07-06-2005, 12:03 PM
I disagree wholeheartedly with anyone who thinks that Arguello wouldn't be connecting on Sal. Sanchez had an all-time chin, there's no question, but how do we know that? Because he got hit, and he got hit hard. So he would be in with the best fighter he ever faced, a guy who had crushing power, and a guy who demonstrated throughout his career that he was one of boxing's ultimate snipers. He wasn't speedy, but when he threw, he connected.
As far as Evan and Olympic dragging out the worst of both guys, it seems pretty self-defeating. There is no question Arguello fought the stronger comp, and performed at the top level consistently for a longer time. There's also no question that this isn't Sanchez's fault, being dead and all. But IMO if you put a guy that got repeatedly nailed on the button by so many of his opponents in with an Arguello at Featherweight.... no matter how tough Sanchez was, he's going to absorb only so much punishment before being finished off. If an Arguello lands the kind of punch that Nicky Perez landed on Sal in the 9th in their fight (and I have no reason to believe he wouldn't, since Perez was even slower, far less power and had absorbed everything Sal could dish out to that point), Sal's head comes off.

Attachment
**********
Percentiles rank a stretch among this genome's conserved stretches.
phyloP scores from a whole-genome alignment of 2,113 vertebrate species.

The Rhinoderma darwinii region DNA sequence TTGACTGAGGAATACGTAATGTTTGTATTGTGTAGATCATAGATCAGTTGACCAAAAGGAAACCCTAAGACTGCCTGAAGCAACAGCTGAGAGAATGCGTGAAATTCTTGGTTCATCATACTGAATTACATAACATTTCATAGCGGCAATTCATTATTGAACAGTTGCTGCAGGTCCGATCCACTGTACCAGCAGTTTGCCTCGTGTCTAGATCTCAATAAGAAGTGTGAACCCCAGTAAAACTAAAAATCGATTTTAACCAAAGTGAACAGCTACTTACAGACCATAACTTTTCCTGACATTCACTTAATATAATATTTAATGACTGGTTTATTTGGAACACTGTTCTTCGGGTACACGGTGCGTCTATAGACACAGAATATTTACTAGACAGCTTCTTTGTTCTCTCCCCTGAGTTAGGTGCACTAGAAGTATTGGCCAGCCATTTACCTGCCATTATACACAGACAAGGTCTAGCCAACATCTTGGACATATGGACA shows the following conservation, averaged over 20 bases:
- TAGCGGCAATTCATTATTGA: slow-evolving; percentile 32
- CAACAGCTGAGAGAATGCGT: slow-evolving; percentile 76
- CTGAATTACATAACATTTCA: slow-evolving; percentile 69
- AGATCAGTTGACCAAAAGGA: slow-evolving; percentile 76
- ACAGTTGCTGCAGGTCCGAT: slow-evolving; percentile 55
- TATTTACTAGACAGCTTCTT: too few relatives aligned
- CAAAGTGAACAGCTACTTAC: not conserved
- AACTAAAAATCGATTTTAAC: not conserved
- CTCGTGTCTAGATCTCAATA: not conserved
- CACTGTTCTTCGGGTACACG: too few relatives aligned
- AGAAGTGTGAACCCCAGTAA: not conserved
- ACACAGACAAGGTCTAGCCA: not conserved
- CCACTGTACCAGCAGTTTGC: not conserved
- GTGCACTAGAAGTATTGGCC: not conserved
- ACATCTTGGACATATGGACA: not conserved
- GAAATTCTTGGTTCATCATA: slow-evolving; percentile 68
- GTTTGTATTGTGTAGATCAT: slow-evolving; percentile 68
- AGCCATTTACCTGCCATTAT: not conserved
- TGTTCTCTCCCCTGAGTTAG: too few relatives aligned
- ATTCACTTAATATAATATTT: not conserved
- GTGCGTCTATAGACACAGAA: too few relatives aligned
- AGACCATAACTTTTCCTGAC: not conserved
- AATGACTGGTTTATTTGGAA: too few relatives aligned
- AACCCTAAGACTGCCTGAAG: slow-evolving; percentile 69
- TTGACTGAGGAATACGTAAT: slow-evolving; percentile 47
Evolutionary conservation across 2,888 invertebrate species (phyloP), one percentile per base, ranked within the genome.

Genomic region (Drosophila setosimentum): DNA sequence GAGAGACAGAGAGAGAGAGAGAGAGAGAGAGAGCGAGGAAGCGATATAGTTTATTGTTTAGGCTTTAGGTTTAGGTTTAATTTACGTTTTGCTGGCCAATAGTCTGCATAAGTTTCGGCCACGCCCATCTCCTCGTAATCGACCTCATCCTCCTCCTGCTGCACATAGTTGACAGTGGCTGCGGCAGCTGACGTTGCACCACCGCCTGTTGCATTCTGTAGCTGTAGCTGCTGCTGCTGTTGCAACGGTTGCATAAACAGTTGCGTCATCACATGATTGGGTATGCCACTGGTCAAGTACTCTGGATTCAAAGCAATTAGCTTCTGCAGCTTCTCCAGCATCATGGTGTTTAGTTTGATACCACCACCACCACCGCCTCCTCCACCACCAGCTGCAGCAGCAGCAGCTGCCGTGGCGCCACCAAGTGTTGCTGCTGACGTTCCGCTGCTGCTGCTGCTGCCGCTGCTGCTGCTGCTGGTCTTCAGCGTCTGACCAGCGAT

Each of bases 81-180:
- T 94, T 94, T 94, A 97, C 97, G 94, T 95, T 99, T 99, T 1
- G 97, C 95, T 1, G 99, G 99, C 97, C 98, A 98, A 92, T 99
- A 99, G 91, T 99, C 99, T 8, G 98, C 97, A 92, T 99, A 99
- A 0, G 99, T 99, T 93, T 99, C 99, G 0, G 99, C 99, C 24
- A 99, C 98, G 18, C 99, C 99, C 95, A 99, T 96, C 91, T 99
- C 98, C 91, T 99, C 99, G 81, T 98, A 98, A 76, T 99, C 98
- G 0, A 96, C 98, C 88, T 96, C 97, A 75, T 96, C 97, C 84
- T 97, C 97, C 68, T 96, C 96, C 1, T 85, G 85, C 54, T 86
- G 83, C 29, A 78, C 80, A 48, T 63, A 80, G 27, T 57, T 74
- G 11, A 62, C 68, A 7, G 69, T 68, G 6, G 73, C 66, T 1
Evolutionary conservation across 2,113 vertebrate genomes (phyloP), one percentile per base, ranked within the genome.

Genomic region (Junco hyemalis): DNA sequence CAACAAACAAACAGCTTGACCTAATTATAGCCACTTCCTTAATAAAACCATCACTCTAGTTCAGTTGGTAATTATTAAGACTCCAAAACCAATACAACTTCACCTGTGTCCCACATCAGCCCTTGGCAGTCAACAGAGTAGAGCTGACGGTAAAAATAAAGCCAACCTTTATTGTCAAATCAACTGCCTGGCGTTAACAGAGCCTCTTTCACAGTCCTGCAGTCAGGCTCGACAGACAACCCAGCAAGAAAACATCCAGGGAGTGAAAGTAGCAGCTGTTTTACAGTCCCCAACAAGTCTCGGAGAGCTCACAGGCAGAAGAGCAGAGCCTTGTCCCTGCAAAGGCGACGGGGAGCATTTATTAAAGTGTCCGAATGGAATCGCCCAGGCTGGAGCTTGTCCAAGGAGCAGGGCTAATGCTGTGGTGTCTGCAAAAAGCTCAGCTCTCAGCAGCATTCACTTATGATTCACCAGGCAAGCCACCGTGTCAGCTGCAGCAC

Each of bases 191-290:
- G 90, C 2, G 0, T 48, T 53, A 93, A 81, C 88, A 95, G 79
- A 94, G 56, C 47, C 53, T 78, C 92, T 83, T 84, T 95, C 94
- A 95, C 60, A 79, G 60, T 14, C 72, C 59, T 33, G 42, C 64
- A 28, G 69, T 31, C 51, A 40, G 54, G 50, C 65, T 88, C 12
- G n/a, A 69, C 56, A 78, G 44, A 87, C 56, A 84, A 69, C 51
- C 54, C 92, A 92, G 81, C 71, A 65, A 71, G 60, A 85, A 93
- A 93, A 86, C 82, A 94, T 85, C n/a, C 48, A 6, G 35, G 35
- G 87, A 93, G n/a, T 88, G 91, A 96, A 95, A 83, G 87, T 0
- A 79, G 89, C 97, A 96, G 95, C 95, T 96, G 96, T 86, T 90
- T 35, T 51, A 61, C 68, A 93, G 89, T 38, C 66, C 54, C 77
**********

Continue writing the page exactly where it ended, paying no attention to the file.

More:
07-06-2005, 01:14 PM
You said it if Arguello lands a punch .Sanchez was not going to be at the receiving end of his punches.Look how he slipped punches ,bobbed and weaved,lateral movement.Absorbed punches,I dont think Sanchez absorbed punches like you say tko.Stop looking at the Olivares fight,and look at the Jose Luis Ramirez fight.Real bombs he was connecting right.Ramirez was in his face all night long.Robbery if you ask me.Arguello was a hell of a fighter,but looking at the records ,the facts,the loses,styles and opposition,I just don't see him beating Sanchez.With his conditioning I see him wearing down Arguello and stopping him in 14rds.